I have a confession to make…. I started Besotted with more than just the goal of jotting down my favorite recipes and rambling about my culinary experiences. I desperately want to get people back into the kitchen, and for them to do more than peel back the plastic on a microwaveable meal or ‘add water’ to make a meal magically puff up before their eyes.
It’s an absurd quest in our multi-tasking, over-taxed, over-stressed world, but I’m taking it on, and if there’s one recipe in my arsenal to battle the delivery-guy, grocery-store-prepared-foods, and the like, it’s this one, because it takes 15 minutes from grocery bag to table. Not only is it easy and quick, but the flavors – fresh chilis, ginger, garlic, and lemon – will instantly remind you why fresh always tastes best.
Toss in a few large shrimp and some olive oil-soaked toast, and you have a pretty spectacular meal that you can be eating before the pizza delivery guy has even put on his hat.
Shrimp, Chilis & Ginger, Serves 2
Adapted from Jamie Oliver’s Happy Days with the Naked Chef
3 Tbls. Olive Oil
2 Tsp Fresh Ginger, peeled and finely chopped
3 Cloves of Garlic, peeled and finely chopped
3 Fresh Chilis (Habanero, Jalapeno, etc. according to your taste), deseeded* and rough chopped
2/3lb. Large shrimp (16-20 count), tails and shells removed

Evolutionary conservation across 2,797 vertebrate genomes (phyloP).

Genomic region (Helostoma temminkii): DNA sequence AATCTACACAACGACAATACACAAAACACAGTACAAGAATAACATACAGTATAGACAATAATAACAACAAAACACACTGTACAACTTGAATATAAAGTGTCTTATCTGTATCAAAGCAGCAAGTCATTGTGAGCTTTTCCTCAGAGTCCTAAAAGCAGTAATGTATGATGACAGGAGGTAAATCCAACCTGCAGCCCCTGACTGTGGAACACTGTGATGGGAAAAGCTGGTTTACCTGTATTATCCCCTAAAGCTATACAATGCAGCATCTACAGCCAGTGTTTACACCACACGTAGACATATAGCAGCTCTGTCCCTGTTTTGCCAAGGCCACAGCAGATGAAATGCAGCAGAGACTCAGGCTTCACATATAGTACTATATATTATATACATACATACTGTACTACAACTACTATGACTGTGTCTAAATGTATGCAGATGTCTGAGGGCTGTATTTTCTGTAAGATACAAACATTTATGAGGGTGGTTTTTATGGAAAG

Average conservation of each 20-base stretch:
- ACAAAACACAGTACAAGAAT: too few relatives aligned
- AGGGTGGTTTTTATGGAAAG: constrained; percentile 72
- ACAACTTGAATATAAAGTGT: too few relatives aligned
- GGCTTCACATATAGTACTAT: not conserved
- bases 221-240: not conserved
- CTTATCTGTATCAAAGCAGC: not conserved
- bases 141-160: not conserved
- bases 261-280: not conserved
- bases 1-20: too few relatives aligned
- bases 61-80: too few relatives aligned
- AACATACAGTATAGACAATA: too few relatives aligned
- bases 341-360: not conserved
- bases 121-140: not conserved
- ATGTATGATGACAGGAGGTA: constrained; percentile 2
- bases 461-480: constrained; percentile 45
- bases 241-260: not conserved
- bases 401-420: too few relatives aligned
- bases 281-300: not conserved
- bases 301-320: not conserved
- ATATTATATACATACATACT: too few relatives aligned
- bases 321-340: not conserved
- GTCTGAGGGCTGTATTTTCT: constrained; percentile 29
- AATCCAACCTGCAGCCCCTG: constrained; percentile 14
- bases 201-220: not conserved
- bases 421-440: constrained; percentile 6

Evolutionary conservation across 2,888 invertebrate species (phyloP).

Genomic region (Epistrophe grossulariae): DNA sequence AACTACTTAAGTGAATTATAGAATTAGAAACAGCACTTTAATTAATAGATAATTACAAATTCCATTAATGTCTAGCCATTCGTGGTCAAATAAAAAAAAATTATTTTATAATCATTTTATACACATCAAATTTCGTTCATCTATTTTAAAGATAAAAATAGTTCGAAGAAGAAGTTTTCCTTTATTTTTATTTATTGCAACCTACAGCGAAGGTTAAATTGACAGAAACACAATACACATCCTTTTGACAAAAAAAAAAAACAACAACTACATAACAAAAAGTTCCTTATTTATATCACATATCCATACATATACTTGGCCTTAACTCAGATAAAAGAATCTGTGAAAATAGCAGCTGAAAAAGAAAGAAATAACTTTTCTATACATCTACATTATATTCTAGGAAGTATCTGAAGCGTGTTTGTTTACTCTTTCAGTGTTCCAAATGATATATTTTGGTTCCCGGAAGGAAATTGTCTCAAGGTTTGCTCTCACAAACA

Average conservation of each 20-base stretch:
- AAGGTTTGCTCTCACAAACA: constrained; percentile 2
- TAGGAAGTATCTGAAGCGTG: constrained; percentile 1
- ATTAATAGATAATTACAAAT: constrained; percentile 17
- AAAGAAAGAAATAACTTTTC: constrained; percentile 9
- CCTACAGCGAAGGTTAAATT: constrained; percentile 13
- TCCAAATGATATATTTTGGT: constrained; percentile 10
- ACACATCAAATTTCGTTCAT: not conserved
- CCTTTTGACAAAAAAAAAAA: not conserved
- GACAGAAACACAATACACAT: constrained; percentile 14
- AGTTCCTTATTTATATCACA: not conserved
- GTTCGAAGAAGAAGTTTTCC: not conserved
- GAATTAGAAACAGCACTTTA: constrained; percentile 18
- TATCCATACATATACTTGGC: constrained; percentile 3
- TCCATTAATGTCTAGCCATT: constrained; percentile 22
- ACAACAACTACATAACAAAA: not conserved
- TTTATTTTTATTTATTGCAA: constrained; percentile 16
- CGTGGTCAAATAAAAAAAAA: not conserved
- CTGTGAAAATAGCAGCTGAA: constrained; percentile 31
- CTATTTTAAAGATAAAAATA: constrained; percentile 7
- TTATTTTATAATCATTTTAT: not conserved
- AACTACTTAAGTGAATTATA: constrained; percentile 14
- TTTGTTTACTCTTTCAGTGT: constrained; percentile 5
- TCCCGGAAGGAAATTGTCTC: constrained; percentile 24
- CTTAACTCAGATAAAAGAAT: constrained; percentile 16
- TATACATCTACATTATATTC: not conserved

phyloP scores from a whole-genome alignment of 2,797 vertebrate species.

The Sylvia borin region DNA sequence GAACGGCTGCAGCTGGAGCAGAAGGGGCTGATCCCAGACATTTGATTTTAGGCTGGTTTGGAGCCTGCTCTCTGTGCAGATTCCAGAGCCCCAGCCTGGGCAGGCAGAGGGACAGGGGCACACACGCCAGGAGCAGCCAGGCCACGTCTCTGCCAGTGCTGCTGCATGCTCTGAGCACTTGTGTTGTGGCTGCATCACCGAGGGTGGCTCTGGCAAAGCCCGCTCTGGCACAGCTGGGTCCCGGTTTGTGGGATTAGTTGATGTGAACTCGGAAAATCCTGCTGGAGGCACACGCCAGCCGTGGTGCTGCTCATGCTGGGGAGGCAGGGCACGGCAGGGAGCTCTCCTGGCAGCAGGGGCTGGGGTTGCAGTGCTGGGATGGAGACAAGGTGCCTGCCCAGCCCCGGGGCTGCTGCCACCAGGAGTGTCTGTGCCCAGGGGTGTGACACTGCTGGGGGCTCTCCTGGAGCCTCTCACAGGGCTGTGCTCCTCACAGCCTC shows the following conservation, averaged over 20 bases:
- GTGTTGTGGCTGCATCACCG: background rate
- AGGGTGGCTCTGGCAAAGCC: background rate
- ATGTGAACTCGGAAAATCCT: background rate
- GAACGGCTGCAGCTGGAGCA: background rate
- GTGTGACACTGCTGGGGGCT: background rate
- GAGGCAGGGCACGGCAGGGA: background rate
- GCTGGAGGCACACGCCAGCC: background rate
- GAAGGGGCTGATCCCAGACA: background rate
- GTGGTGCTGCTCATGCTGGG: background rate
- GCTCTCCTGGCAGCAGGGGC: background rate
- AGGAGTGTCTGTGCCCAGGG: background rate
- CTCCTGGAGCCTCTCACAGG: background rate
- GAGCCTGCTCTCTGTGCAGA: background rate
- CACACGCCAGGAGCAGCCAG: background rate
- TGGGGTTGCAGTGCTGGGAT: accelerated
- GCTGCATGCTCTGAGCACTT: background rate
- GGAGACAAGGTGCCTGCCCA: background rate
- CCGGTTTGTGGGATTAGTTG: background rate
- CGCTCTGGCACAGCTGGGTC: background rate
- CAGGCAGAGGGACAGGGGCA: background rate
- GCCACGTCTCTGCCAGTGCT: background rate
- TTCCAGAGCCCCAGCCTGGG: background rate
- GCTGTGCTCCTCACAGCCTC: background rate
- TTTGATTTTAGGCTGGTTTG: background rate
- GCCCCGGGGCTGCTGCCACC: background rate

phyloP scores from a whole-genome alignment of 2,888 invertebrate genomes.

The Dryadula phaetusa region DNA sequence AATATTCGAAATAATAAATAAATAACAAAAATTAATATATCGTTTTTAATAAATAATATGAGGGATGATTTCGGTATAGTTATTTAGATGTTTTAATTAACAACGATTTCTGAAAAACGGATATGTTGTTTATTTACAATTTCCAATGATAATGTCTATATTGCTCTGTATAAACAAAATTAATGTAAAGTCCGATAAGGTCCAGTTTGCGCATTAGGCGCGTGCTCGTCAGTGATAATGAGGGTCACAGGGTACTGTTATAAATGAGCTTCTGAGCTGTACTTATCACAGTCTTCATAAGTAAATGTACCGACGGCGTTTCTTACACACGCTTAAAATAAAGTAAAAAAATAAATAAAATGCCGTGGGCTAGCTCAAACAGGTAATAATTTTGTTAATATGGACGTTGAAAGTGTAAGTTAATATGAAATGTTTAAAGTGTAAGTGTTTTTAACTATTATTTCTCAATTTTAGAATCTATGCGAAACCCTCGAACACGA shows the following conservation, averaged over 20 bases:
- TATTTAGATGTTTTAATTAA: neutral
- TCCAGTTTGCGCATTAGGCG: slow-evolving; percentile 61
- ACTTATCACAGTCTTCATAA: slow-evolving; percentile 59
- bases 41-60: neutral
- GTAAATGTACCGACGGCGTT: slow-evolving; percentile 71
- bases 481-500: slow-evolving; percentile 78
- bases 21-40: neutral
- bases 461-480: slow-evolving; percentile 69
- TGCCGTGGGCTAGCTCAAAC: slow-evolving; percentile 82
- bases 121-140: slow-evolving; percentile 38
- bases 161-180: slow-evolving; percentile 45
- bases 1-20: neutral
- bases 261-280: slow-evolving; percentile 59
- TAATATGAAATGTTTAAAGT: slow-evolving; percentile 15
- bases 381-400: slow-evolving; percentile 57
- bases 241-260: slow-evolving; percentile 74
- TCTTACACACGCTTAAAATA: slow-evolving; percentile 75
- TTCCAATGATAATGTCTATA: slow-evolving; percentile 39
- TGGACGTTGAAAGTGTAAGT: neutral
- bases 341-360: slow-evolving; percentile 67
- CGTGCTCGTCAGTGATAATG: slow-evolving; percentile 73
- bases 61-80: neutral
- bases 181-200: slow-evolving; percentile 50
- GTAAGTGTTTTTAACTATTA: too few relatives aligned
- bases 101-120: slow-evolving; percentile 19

Juice from 1 Lemon
½ Cup of Fresh Flat-leaf Parsley, rough chopped
3 Tbls. Extra-Virgin Olive Oil
6 Slices of French Baguette, toasted
Sea Salt and Fresh Pepper to taste
Plate your toasted French baguette, 3 slices per person and set aside.
Heat a saute pan over medium-medium-high heat until nicely hot. Add the olive oil, ginger, chilis, garlic, and shrimp. Cook, stirring constantly for 90 seconds; turn the shrimp onto the uncooked side and cook for another 90 seconds.
Turn the heat down to medium-low. Add the lemon juice, parsley, and extra-virgin olive oil. Stir for 30 seconds and remove from the heat.
Pour the shrimp and sauce over the plated toasted baguettes. Season to taste and serve.
*Please take extra care with deseeding chilis. The last thing you want to do is get the seeds under your nails or near your nail bed, nor do you want to touch your face after handling the seeds. If you’re new to this, rubber gloves are your best defense. If you want to live dangerously, wield a paring knife (small and easy to manage), split the chili in half lengthwise, and flick the offending seeds into the sink or garbage, taking care not to touch them.